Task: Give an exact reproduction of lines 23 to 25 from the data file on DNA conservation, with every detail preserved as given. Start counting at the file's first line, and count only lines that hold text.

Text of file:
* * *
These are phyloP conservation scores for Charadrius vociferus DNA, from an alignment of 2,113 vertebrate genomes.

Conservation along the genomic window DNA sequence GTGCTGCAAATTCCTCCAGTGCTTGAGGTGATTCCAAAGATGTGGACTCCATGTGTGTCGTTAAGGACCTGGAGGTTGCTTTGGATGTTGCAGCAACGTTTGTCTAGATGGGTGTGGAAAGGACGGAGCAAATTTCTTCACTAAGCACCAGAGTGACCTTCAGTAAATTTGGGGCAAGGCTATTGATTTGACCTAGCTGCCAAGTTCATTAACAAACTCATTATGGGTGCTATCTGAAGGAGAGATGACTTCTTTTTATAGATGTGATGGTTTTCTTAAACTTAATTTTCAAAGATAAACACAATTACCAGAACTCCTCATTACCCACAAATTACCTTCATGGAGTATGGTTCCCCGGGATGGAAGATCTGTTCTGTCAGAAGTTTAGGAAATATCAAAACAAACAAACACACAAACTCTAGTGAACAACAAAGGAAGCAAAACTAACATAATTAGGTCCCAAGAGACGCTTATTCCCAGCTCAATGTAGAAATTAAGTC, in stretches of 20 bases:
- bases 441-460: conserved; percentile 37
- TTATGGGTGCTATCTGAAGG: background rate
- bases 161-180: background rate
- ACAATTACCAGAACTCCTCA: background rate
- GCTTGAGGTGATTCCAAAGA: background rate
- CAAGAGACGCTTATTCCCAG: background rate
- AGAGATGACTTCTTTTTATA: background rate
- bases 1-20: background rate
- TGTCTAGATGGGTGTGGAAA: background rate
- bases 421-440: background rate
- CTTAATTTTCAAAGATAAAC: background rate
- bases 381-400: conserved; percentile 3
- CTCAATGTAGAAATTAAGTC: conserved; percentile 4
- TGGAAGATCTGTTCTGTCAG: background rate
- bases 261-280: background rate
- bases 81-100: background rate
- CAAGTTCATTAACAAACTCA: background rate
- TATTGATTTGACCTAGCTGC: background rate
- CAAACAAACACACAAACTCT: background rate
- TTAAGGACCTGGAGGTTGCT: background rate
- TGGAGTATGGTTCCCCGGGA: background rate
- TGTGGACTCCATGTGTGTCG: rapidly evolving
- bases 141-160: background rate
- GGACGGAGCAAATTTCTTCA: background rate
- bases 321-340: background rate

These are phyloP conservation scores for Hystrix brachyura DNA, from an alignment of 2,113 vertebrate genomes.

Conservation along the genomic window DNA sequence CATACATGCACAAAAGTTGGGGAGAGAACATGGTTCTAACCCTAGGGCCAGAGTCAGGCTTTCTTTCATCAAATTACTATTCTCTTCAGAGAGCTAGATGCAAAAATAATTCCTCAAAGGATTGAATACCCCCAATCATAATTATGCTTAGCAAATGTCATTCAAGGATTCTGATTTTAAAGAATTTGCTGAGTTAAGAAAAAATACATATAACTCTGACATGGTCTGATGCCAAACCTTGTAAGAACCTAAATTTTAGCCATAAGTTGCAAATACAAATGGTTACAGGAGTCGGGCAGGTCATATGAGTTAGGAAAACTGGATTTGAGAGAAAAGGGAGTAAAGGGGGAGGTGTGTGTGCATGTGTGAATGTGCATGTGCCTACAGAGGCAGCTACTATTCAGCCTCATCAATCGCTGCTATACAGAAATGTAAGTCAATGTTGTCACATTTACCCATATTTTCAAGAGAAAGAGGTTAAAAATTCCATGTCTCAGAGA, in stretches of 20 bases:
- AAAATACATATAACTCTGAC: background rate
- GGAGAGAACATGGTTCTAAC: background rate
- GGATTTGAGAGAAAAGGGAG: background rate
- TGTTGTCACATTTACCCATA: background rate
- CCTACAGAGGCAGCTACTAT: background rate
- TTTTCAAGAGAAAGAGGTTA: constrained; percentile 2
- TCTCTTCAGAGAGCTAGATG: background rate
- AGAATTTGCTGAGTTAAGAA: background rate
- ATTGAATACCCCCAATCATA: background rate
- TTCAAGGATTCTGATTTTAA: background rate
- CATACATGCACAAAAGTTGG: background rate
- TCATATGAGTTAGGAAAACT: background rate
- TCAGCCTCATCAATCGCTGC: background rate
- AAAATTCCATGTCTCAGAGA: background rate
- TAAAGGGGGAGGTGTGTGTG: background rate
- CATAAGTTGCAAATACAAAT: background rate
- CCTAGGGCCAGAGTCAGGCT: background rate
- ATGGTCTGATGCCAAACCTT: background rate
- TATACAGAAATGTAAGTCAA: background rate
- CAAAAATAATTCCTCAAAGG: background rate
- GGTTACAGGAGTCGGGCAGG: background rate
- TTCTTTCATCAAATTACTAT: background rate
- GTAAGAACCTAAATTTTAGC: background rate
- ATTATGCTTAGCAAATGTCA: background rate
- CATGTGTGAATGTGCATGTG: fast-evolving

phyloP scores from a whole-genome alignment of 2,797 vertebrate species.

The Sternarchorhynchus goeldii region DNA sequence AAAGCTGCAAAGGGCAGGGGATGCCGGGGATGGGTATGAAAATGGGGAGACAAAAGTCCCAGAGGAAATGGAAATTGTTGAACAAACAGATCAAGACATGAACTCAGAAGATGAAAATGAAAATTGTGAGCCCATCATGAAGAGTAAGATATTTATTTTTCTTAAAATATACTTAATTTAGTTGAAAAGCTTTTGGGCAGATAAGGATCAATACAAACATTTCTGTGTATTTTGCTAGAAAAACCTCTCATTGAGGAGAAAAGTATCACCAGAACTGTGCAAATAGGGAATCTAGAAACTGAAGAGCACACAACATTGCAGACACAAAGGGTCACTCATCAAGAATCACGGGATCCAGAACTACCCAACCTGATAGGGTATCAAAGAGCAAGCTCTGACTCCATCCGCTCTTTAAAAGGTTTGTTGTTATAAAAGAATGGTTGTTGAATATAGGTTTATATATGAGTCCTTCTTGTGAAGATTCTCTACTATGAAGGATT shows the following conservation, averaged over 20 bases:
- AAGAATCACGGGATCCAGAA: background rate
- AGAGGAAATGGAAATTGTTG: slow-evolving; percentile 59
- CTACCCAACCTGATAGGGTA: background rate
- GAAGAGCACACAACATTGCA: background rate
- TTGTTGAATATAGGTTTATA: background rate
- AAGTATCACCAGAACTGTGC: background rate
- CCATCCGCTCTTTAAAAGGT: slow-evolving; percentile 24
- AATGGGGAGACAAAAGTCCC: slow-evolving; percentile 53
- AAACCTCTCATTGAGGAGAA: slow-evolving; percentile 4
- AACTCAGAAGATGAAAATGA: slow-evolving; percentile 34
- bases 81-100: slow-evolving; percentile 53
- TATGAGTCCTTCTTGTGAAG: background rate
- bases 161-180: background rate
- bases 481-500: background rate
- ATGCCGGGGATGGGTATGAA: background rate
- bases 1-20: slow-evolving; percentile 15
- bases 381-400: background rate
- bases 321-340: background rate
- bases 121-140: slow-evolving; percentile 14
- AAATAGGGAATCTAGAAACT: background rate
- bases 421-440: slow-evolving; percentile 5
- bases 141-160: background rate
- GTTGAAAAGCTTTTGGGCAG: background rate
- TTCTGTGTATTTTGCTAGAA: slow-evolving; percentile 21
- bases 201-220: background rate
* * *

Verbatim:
- TGGAGTATGGTTCCCCGGGA: background rate
- TGTGGACTCCATGTGTGTCG: rapidly evolving
- bases 141-160: background rate